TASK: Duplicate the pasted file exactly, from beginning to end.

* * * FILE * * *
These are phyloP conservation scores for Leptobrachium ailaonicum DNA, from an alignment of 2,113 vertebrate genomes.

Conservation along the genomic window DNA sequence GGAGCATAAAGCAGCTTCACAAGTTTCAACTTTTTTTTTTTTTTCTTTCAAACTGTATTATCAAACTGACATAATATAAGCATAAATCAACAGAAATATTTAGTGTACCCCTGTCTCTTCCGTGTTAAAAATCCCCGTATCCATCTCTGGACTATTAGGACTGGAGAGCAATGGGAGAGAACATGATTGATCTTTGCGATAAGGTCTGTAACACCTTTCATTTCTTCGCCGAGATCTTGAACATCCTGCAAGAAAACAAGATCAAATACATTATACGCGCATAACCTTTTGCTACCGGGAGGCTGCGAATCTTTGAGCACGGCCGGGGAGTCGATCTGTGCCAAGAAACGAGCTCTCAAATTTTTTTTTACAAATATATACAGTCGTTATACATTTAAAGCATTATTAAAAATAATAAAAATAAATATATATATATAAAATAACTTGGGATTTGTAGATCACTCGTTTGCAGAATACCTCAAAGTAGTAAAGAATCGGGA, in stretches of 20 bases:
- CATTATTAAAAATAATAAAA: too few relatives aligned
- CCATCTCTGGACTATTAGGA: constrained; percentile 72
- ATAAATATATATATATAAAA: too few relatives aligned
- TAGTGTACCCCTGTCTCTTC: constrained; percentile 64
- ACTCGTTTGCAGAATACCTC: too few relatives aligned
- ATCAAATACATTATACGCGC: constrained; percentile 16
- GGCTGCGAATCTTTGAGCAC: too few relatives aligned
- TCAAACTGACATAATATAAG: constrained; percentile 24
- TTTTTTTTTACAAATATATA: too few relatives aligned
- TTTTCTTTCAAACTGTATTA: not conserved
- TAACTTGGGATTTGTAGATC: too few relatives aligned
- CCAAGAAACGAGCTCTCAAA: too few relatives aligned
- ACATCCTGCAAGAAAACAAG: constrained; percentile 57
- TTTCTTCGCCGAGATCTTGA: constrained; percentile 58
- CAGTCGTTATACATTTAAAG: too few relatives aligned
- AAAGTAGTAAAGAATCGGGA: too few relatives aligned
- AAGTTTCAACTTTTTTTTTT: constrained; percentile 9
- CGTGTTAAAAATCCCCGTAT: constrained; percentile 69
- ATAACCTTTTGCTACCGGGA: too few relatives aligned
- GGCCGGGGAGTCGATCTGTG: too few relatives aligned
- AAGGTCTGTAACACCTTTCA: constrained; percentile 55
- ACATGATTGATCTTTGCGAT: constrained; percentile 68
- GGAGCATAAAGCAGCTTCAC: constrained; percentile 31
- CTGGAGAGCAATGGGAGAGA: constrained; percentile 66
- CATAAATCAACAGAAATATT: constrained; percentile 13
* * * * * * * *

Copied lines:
These are phyloP conservation scores for Leptobrachium ailaonicum DNA, from an alignment of 2,113 vertebrate genomes.

Conservation along the genomic window DNA sequence GGAGCATAAAGCAGCTTCACAAGTTTCAACTTTTTTTTTTTTTTCTTTCAAACTGTATTATCAAACTGACATAATATAAGCATAAATCAACAGAAATATTTAGTGTACCCCTGTCTCTTCCGTGTTAAAAATCCCCGTATCCATCTCTGGACTATTAGGACTGGAGAGCAATGGGAGAGAACATGATTGATCTTTGCGATAAGGTCTGTAACACCTTTCATTTCTTCGCCGAGATCTTGAACATCCTGCAAGAAAACAAGATCAAATACATTATACGCGCATAACCTTTTGCTACCGGGAGGCTGCGAATCTTTGAGCACGGCCGGGGAGTCGATCTGTGCCAAGAAACGAGCTCTCAAATTTTTTTTTACAAATATATACAGTCGTTATACATTTAAAGCATTATTAAAAATAATAAAAATAAATATATATATATAAAATAACTTGGGATTTGTAGATCACTCGTTTGCAGAATACCTCAAAGTAGTAAAGAATCGGGA, in stretches of 20 bases:
- CATTATTAAAAATAATAAAA: too few relatives aligned
- CCATCTCTGGACTATTAGGA: constrained; percentile 72
- ATAAATATATATATATAAAA: too few relatives aligned
- TAGTGTACCCCTGTCTCTTC: constrained; percentile 64
- ACTCGTTTGCAGAATACCTC: too few relatives aligned
- ATCAAATACATTATACGCGC: constrained; percentile 16
- GGCTGCGAATCTTTGAGCAC: too few relatives aligned
- TCAAACTGACATAATATAAG: constrained; percentile 24
- TTTTTTTTTACAAATATATA: too few relatives aligned
- TTTTCTTTCAAACTGTATTA: not conserved
- TAACTTGGGATTTGTAGATC: too few relatives aligned
- CCAAGAAACGAGCTCTCAAA: too few relatives aligned
- ACATCCTGCAAGAAAACAAG: constrained; percentile 57
- TTTCTTCGCCGAGATCTTGA: constrained; percentile 58
- CAGTCGTTATACATTTAAAG: too few relatives aligned
- AAAGTAGTAAAGAATCGGGA: too few relatives aligned
- AAGTTTCAACTTTTTTTTTT: constrained; percentile 9
- CGTGTTAAAAATCCCCGTAT: constrained; percentile 69
- ATAACCTTTTGCTACCGGGA: too few relatives aligned
- GGCCGGGGAGTCGATCTGTG: too few relatives aligned
- AAGGTCTGTAACACCTTTCA: constrained; percentile 55
- ACATGATTGATCTTTGCGAT: constrained; percentile 68
- GGAGCATAAAGCAGCTTCAC: constrained; percentile 31
- CTGGAGAGCAATGGGAGAGA: constrained; percentile 66
- CATAAATCAACAGAAATATT: constrained; percentile 13